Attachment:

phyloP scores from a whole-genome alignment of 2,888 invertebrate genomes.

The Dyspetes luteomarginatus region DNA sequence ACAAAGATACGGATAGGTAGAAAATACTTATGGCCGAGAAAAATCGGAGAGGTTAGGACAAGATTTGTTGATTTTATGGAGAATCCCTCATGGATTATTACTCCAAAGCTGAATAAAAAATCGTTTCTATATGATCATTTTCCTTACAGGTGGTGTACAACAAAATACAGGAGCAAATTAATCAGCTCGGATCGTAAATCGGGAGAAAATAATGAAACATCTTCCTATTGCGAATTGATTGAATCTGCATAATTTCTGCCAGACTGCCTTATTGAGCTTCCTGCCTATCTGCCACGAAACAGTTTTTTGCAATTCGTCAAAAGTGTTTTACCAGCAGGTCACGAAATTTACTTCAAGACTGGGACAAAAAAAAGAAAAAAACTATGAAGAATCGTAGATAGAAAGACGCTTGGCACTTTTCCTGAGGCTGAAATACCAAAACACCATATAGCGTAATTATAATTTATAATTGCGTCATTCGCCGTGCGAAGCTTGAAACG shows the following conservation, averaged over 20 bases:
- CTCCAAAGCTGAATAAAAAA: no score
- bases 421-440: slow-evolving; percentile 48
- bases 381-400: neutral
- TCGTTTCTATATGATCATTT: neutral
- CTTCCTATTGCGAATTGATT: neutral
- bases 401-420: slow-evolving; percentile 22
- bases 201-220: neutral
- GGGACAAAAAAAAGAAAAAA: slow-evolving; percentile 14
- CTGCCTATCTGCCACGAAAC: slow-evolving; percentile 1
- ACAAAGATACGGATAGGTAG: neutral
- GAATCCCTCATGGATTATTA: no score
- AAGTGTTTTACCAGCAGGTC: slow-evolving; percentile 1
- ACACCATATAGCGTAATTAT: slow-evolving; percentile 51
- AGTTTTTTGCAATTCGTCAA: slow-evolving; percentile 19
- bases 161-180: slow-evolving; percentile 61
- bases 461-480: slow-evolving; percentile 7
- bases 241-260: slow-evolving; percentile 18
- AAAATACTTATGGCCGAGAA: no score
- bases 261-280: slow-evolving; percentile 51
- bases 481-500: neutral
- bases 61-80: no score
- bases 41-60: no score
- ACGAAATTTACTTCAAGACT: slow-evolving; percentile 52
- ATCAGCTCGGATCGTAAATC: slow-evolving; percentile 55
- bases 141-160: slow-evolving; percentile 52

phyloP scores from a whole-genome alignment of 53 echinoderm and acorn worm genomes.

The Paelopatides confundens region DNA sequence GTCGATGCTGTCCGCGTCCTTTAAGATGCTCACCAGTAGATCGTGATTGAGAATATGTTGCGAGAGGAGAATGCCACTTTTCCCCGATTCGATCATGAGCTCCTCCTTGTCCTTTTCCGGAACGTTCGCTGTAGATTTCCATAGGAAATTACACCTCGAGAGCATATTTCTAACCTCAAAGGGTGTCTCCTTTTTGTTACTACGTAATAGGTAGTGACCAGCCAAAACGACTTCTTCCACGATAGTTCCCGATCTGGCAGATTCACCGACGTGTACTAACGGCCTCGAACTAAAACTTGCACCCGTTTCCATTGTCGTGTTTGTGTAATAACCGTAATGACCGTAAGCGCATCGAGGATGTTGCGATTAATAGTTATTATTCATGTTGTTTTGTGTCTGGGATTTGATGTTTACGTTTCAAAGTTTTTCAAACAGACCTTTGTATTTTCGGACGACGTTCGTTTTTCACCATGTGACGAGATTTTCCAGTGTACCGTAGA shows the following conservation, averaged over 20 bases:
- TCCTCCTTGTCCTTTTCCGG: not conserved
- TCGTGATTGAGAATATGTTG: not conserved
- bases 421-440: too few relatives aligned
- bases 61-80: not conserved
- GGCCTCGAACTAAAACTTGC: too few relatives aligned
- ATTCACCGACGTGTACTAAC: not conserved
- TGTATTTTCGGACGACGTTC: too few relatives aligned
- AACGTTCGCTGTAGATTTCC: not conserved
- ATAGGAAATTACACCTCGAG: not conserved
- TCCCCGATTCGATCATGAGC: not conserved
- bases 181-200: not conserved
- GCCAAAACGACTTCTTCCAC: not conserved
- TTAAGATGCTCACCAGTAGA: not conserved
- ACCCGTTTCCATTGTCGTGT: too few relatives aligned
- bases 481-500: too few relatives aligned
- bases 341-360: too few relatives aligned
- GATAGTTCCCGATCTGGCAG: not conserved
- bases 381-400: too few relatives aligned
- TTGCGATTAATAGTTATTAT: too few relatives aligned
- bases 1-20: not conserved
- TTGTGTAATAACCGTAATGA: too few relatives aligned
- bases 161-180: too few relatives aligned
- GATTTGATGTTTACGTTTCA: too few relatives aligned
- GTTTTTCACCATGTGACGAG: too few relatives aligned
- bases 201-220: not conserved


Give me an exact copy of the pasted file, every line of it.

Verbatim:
phyloP scores from a whole-genome alignment of 2,888 invertebrate genomes.

The Dyspetes luteomarginatus region DNA sequence ACAAAGATACGGATAGGTAGAAAATACTTATGGCCGAGAAAAATCGGAGAGGTTAGGACAAGATTTGTTGATTTTATGGAGAATCCCTCATGGATTATTACTCCAAAGCTGAATAAAAAATCGTTTCTATATGATCATTTTCCTTACAGGTGGTGTACAACAAAATACAGGAGCAAATTAATCAGCTCGGATCGTAAATCGGGAGAAAATAATGAAACATCTTCCTATTGCGAATTGATTGAATCTGCATAATTTCTGCCAGACTGCCTTATTGAGCTTCCTGCCTATCTGCCACGAAACAGTTTTTTGCAATTCGTCAAAAGTGTTTTACCAGCAGGTCACGAAATTTACTTCAAGACTGGGACAAAAAAAAGAAAAAAACTATGAAGAATCGTAGATAGAAAGACGCTTGGCACTTTTCCTGAGGCTGAAATACCAAAACACCATATAGCGTAATTATAATTTATAATTGCGTCATTCGCCGTGCGAAGCTTGAAACG shows the following conservation, averaged over 20 bases:
- CTCCAAAGCTGAATAAAAAA: no score
- bases 421-440: slow-evolving; percentile 48
- bases 381-400: neutral
- TCGTTTCTATATGATCATTT: neutral
- CTTCCTATTGCGAATTGATT: neutral
- bases 401-420: slow-evolving; percentile 22
- bases 201-220: neutral
- GGGACAAAAAAAAGAAAAAA: slow-evolving; percentile 14
- CTGCCTATCTGCCACGAAAC: slow-evolving; percentile 1
- ACAAAGATACGGATAGGTAG: neutral
- GAATCCCTCATGGATTATTA: no score
- AAGTGTTTTACCAGCAGGTC: slow-evolving; percentile 1
- ACACCATATAGCGTAATTAT: slow-evolving; percentile 51
- AGTTTTTTGCAATTCGTCAA: slow-evolving; percentile 19
- bases 161-180: slow-evolving; percentile 61
- bases 461-480: slow-evolving; percentile 7
- bases 241-260: slow-evolving; percentile 18
- AAAATACTTATGGCCGAGAA: no score
- bases 261-280: slow-evolving; percentile 51
- bases 481-500: neutral
- bases 61-80: no score
- bases 41-60: no score
- ACGAAATTTACTTCAAGACT: slow-evolving; percentile 52
- ATCAGCTCGGATCGTAAATC: slow-evolving; percentile 55
- bases 141-160: slow-evolving; percentile 52

phyloP scores from a whole-genome alignment of 53 echinoderm and acorn worm genomes.

The Paelopatides confundens region DNA sequence GTCGATGCTGTCCGCGTCCTTTAAGATGCTCACCAGTAGATCGTGATTGAGAATATGTTGCGAGAGGAGAATGCCACTTTTCCCCGATTCGATCATGAGCTCCTCCTTGTCCTTTTCCGGAACGTTCGCTGTAGATTTCCATAGGAAATTACACCTCGAGAGCATATTTCTAACCTCAAAGGGTGTCTCCTTTTTGTTACTACGTAATAGGTAGTGACCAGCCAAAACGACTTCTTCCACGATAGTTCCCGATCTGGCAGATTCACCGACGTGTACTAACGGCCTCGAACTAAAACTTGCACCCGTTTCCATTGTCGTGTTTGTGTAATAACCGTAATGACCGTAAGCGCATCGAGGATGTTGCGATTAATAGTTATTATTCATGTTGTTTTGTGTCTGGGATTTGATGTTTACGTTTCAAAGTTTTTCAAACAGACCTTTGTATTTTCGGACGACGTTCGTTTTTCACCATGTGACGAGATTTTCCAGTGTACCGTAGA shows the following conservation, averaged over 20 bases:
- TCCTCCTTGTCCTTTTCCGG: not conserved
- TCGTGATTGAGAATATGTTG: not conserved
- bases 421-440: too few relatives aligned
- bases 61-80: not conserved
- GGCCTCGAACTAAAACTTGC: too few relatives aligned
- ATTCACCGACGTGTACTAAC: not conserved
- TGTATTTTCGGACGACGTTC: too few relatives aligned
- AACGTTCGCTGTAGATTTCC: not conserved
- ATAGGAAATTACACCTCGAG: not conserved
- TCCCCGATTCGATCATGAGC: not conserved
- bases 181-200: not conserved
- GCCAAAACGACTTCTTCCAC: not conserved
- TTAAGATGCTCACCAGTAGA: not conserved
- ACCCGTTTCCATTGTCGTGT: too few relatives aligned
- bases 481-500: too few relatives aligned
- bases 341-360: too few relatives aligned
- GATAGTTCCCGATCTGGCAG: not conserved
- bases 381-400: too few relatives aligned
- TTGCGATTAATAGTTATTAT: too few relatives aligned
- bases 1-20: not conserved
- TTGTGTAATAACCGTAATGA: too few relatives aligned
- bases 161-180: too few relatives aligned
- GATTTGATGTTTACGTTTCA: too few relatives aligned
- GTTTTTCACCATGTGACGAG: too few relatives aligned
- bases 201-220: not conserved